Things You Wish You Knew When You Started Playing Guitar

Discussion in 'Guitar Lessons' started by Axiomatik, Oct 30, 2017.

  1. Axiomatik

    Axiomatik Member

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    What are something things you wish you knew when you started playing guitar?

    I've been a lifelong bass player, but have only recently dove into truly playing guitar. I want to make sure I establish good habits. For example, I noticed I'd been hold a pic with a three fingers so I'm changing that, but I'm curious as to what else I can do differently.
     

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  2. DotStudio

    DotStudio Silver Supporter

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    A pinky can in fact be used to play the pentatonic scale.
     
  3. Who

    Who are you? Who who who who.... Premium Member

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    You only need a guitar. Everything else is a distraction from learning.
     
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  4. Stevie 202

    Stevie 202 Senior Member

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    I wish I would have known better than to learn to play right-handed.
     
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  5. Axiomatik

    Axiomatik Member

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    hmm only need "a" guitar? :p:D
     
  6. DarrellV

    DarrellV Derl Ver.... ERMAHGERD!.........It's a Nerlin! Silver Supporter Premium Member

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    Lifelong bass player here too, 15 year guitar player.:cool2:
    Still learning lead guitar.

    Playing bass has definitely given me a solid foundation for my rythm playing!

    Thing I noticed when starting lead playing was the need for my middle 2 fingers! I had very little strength or coordination in my ring finger from years of using the pinky on bass.:eek2:

    That was different.:eek2:

    I started with a lot of barre chords and 'cowboy chords' and worked on variations from there.

    Of course any little dittys or runs you used to do on bass translate nicely over to the guitar, until you get to those last 2 skinny strings! The ones that didn't used to be there! :mad2:

    And they are tuned different! :mad2:
     
  7. C_Becker

    C_Becker Dat Gibson smell Premium Member

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    How to setup a guitar the right way, because there is nothing that hinders your learning more than a guitar that is hard to play and isn't intonated right.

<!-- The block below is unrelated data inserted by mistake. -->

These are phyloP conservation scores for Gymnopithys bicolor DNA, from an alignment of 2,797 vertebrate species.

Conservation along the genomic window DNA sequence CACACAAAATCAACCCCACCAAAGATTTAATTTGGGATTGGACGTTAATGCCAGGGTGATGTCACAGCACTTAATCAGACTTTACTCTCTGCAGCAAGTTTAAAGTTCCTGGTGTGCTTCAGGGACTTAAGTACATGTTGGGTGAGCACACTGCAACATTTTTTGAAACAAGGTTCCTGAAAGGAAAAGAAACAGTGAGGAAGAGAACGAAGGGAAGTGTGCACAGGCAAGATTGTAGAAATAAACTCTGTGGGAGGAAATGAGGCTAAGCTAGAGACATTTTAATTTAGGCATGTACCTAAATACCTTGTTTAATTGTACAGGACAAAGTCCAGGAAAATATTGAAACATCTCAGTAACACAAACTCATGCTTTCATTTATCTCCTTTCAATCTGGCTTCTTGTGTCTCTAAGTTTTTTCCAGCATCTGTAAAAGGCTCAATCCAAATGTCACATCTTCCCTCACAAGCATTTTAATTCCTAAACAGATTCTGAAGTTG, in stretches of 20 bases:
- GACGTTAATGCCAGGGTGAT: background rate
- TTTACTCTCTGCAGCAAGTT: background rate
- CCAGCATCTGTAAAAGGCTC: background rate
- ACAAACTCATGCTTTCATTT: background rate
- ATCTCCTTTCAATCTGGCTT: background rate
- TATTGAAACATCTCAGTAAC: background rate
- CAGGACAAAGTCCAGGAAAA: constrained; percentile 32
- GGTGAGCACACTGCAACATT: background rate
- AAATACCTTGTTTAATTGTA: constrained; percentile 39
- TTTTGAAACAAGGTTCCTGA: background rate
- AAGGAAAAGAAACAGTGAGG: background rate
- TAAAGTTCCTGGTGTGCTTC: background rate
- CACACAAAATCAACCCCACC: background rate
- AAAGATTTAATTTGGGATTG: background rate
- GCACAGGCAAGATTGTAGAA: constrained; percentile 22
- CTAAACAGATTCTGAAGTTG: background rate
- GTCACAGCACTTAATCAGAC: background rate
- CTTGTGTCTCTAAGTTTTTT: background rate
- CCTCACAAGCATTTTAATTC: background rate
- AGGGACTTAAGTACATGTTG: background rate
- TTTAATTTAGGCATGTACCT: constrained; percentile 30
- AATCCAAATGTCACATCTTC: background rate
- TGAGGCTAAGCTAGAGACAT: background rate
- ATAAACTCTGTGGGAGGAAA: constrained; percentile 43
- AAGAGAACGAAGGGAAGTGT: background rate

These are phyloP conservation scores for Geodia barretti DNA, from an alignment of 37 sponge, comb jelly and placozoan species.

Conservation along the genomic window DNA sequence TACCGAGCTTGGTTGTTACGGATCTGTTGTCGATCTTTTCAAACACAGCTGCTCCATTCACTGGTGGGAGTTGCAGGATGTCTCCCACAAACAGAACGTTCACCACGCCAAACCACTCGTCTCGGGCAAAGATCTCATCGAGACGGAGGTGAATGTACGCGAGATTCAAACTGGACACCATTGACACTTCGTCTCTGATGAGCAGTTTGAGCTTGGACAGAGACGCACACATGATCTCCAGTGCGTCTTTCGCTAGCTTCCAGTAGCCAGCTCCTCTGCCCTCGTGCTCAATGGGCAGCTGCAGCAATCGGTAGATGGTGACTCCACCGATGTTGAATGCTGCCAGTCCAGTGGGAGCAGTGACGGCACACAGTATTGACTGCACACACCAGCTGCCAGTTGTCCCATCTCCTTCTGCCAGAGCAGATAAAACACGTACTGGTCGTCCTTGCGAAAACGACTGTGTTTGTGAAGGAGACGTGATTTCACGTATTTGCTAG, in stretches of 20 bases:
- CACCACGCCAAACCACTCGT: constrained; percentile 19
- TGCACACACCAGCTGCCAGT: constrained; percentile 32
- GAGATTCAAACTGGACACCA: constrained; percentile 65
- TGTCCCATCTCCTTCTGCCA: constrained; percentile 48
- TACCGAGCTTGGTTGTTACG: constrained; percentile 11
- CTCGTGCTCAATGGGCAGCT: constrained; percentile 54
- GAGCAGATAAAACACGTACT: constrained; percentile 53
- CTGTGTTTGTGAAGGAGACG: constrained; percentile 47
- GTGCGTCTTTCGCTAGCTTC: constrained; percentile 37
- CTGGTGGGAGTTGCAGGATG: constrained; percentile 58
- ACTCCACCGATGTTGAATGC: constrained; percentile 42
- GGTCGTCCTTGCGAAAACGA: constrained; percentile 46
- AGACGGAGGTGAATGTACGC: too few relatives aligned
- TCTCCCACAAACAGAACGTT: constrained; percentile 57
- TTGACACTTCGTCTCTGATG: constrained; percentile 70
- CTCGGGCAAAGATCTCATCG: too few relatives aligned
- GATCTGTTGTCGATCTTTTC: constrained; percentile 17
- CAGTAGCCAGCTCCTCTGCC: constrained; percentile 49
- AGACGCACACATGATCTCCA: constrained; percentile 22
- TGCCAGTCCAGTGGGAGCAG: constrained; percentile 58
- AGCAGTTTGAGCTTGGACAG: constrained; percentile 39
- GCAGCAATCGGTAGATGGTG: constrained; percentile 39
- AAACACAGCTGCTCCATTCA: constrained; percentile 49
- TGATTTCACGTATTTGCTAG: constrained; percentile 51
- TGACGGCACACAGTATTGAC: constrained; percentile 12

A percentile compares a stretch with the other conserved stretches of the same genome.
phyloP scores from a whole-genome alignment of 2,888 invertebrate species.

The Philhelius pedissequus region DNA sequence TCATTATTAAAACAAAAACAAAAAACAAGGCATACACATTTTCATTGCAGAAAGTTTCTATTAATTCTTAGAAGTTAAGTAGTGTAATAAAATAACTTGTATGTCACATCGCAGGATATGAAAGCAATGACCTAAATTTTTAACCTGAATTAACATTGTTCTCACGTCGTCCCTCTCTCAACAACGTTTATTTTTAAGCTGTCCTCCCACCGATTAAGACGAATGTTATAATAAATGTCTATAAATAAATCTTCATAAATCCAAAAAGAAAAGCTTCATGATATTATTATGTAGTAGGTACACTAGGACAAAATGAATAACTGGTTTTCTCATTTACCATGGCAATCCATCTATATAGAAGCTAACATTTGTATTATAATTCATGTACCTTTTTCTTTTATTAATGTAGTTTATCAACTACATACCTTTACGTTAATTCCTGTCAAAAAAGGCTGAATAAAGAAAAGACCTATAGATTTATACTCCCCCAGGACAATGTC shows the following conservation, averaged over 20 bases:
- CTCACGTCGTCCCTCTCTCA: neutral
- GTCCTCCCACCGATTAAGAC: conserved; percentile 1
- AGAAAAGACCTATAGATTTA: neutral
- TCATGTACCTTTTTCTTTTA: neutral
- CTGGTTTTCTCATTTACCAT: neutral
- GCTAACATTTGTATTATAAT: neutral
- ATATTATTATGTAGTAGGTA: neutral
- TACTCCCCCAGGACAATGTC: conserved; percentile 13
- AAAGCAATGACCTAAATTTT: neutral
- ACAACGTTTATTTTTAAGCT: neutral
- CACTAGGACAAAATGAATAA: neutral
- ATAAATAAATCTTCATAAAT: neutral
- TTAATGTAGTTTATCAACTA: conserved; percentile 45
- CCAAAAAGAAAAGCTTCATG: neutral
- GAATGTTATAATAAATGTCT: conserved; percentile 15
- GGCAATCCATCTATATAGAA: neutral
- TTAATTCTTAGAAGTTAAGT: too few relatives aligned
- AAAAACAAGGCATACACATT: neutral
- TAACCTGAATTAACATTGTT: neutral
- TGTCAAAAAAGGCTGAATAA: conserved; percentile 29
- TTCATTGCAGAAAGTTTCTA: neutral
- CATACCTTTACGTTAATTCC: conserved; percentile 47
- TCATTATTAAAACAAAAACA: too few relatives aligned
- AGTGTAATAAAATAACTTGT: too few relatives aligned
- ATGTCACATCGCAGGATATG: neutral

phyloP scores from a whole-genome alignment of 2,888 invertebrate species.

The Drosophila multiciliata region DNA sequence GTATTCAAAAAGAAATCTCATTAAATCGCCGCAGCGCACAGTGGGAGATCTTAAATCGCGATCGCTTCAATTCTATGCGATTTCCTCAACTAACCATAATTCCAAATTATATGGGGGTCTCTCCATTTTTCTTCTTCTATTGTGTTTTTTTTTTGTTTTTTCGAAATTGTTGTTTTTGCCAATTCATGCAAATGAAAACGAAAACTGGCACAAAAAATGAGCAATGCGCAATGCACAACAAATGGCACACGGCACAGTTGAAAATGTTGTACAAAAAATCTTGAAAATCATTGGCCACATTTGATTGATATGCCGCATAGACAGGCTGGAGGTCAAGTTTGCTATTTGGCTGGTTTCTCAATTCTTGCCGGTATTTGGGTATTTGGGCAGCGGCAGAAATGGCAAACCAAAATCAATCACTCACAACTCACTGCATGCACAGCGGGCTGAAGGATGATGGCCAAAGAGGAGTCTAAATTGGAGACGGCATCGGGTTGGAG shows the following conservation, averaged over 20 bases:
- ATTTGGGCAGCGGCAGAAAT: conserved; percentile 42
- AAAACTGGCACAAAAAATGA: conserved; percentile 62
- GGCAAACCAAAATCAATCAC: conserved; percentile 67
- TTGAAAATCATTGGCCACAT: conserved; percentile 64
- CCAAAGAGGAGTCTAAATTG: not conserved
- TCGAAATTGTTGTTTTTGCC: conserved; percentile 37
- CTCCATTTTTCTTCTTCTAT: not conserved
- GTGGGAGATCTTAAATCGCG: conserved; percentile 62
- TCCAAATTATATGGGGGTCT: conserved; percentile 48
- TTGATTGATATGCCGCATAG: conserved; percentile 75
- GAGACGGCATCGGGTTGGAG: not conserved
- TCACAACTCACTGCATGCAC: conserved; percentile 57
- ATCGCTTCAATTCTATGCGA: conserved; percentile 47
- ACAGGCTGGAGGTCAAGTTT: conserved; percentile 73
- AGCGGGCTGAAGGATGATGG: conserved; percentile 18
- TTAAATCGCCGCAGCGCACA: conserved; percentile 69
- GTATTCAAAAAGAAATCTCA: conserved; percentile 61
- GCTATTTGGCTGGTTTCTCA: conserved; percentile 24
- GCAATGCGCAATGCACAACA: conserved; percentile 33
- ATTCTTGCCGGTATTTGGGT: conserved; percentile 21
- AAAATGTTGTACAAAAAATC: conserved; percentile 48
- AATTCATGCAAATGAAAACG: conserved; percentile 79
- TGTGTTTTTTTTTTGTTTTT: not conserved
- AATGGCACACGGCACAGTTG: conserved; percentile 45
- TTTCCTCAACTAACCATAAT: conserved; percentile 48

8. I Break Things

    I Break Things Senior Member

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    I force myself to use my pinky when I practice, but I'm honestly considering dropping it from any lead work. My pinky is disproportionally short compared to my other fingers, so using my pinky tends to put my wrist and other fingers at odd angles.
     
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  9. Axiomatik

    Axiomatik Member

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    My lefthand technique is pretty solid, I've always used 4 fingers for a pentatonic scale so that wasn't difficult. Where I do struggle is with partially barred chords. I'm not used to have my fingers on top of each other. I'm very used to having my fingers right on the fret(which you don't to do on guitar?), I play bass with a very low action and a light touch.
     
  10. notabot

    notabot Junior Member

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    OR....

    A pinky doesn't have to be used in any way, shape or form to play a smoking hot lead...
     
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  11. Dilver

    Dilver Senior Member

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    I wish I knew that "anchoring" my left hand with a pinky touching the pickguard or top of the guitar would become a hard habit to break.

    I wish I knew to really study vibrato earlier in my learning to play guitar

    I wish I knew who was worth listening to, and who wasn't, as far as helping my journey as a player

    I wish I learned cool Jazz chords (I guess there's still time)

    I wish I learned earlier that bigger necks and bigger frets are actually easier to play

    I wish I didn't spend so much damn time trying to play like Stevie Ray Vaughan and BB King and open my eyes to other players, earlier

    I wish someone handed me The Allman Brothers, Live at the Filmore and said, "here, study this"